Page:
A potential human carcinogen, though the State of California Environmental Protection Agency has pinned its colours to the mast and declared it a known carcinogen and reproductive toxicant.  It can also cause skin and eye irritation and central nervous system issues, and also foetal risk.

The main argument for not worrying too much about these ingredients is that they’re in such low doses that they are below a threshold that can harm humans. Now, I’m no chemist, and I do understand that these toxins are in low 'doses' which are 'considered safe', but, my common sense instinct is that yeah, that may be so, HOWEVER, we are exposed to a barrage of these chemicals daily and I think to myself, shouldn't we do at least a little bit to try and counteract any cumulative effects these may have?

What does ‘non-toxic’ mean then?

So, for me, again in a fairly unscientific way, non-toxic as it relates to nail polish is just indicative of a sliding scale which ranges from ‘3 free’ (which is free of the first three above listed chemicals), all the way through to ‘10 free’ and then water based, each nipping away one more of those above listed chemicals. 

As you get closer to water based, you do have to make a trade off for performance.  I’ve found a sweet spot around 5 free – 8 free, which I’m also comfortable with as a consumer. 

What to Buy!!

I’ve tested out a fair few nail polishes from 4 free to water based.  These are my favourites:

4 Free – Kure Bazaar   

Kure Bazaar is a great brand, with fantastic staying power, easy application and a totally comprehensive range of colours.  They also do a fantastic remover, which is the only one I use – there’s no point in making an effort to use non-toxic nail varnish and then take it off with acetone! 

It is ‘only’ 4 free, but interestingly it is committed to reducing as far as possible the use of petrochemical based ingredients, so what you find is that it is composed of ingredients that (according to its website) are up to 85% natural origin and are based around wood pulp, wheat, potatoes, cotton and corn.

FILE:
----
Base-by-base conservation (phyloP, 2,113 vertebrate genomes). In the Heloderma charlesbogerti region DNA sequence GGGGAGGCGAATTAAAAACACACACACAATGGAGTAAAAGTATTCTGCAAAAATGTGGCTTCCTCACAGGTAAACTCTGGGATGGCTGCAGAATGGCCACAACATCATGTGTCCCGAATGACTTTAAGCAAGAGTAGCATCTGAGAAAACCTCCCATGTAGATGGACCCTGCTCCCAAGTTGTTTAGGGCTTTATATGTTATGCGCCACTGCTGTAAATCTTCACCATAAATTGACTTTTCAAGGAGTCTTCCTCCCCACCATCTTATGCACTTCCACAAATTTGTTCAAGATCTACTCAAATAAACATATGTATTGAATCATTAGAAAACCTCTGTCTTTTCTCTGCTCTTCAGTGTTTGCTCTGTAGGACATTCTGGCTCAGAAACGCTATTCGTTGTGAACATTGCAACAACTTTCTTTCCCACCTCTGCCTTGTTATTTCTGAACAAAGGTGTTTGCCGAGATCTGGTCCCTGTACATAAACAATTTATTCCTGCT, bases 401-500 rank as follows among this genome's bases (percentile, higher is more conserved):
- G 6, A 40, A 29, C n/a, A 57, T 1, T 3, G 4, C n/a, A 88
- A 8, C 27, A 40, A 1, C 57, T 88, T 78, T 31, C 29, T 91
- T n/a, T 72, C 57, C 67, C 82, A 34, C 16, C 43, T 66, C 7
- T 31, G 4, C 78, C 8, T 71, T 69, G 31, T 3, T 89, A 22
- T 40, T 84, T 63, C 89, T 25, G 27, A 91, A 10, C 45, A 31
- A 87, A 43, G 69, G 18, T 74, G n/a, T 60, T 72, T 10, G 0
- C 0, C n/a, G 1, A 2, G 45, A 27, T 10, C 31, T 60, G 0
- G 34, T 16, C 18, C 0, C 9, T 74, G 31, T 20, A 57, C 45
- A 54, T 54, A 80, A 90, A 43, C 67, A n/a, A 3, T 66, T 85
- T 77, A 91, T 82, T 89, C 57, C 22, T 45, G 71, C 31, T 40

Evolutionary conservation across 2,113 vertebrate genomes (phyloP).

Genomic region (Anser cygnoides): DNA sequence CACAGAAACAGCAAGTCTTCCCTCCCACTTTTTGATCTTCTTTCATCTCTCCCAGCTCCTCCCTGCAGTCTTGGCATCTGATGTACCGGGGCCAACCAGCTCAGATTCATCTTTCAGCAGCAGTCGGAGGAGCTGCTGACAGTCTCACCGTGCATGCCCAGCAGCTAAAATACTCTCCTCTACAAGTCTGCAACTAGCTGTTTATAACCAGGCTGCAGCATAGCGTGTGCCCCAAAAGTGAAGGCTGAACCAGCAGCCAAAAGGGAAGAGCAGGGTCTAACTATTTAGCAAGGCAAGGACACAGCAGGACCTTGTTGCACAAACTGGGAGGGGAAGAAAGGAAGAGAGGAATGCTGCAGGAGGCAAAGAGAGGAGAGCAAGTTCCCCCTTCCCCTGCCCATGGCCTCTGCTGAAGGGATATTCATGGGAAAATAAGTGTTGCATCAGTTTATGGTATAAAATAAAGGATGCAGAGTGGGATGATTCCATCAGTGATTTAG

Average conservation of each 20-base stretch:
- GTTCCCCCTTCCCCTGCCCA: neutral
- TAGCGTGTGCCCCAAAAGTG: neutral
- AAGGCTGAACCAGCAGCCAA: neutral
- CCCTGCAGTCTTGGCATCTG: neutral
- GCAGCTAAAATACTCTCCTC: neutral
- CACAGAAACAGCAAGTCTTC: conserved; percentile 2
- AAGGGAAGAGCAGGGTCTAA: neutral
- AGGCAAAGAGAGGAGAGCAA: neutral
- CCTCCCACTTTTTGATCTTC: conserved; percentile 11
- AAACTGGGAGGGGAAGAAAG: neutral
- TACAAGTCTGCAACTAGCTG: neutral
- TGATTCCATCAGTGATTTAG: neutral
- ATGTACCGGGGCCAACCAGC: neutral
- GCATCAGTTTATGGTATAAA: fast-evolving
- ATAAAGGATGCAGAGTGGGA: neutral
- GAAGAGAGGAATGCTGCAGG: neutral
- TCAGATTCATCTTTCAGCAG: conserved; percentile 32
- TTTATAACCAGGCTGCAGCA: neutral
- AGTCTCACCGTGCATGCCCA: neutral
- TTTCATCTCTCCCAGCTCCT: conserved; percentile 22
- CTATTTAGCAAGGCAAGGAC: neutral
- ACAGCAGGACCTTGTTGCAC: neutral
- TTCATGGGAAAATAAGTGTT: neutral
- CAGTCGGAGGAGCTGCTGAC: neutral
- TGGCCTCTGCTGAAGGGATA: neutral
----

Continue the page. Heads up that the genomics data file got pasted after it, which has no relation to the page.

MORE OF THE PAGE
8 Free – Smith & Cult

I think this is my favourite brand.  The formula is easy and glides on well, it has excellent stay, the colours are muted and classic but span a wide spectrum and the packaging screams luxe.  I feel really comfortable using this formula – it jives well with my ideals, concerns as a consumer and the importance I place on performance. 

Water Based – Little Ondine

This is a brilliant offering.  Doesn’t need any remover (!), no odour (!!) and has a super achievable price point (!!!). 

It has three ingredients: water, mineral pigments and resin.

I would use this far more often than I do currently if it weren’t for the demands of my mummy lifestyle at the moment.  Water based nail varnish and nightly baths don’t work out so great together.  If you’re past the soaking your hands in bath water for fifteen minutes each night stage, then I definitely urge you to try this one. 

Now, go forth and explore the non-toxic world of nail polish (and cosmetics!!)

Written By Mallory @the_parlour_hackney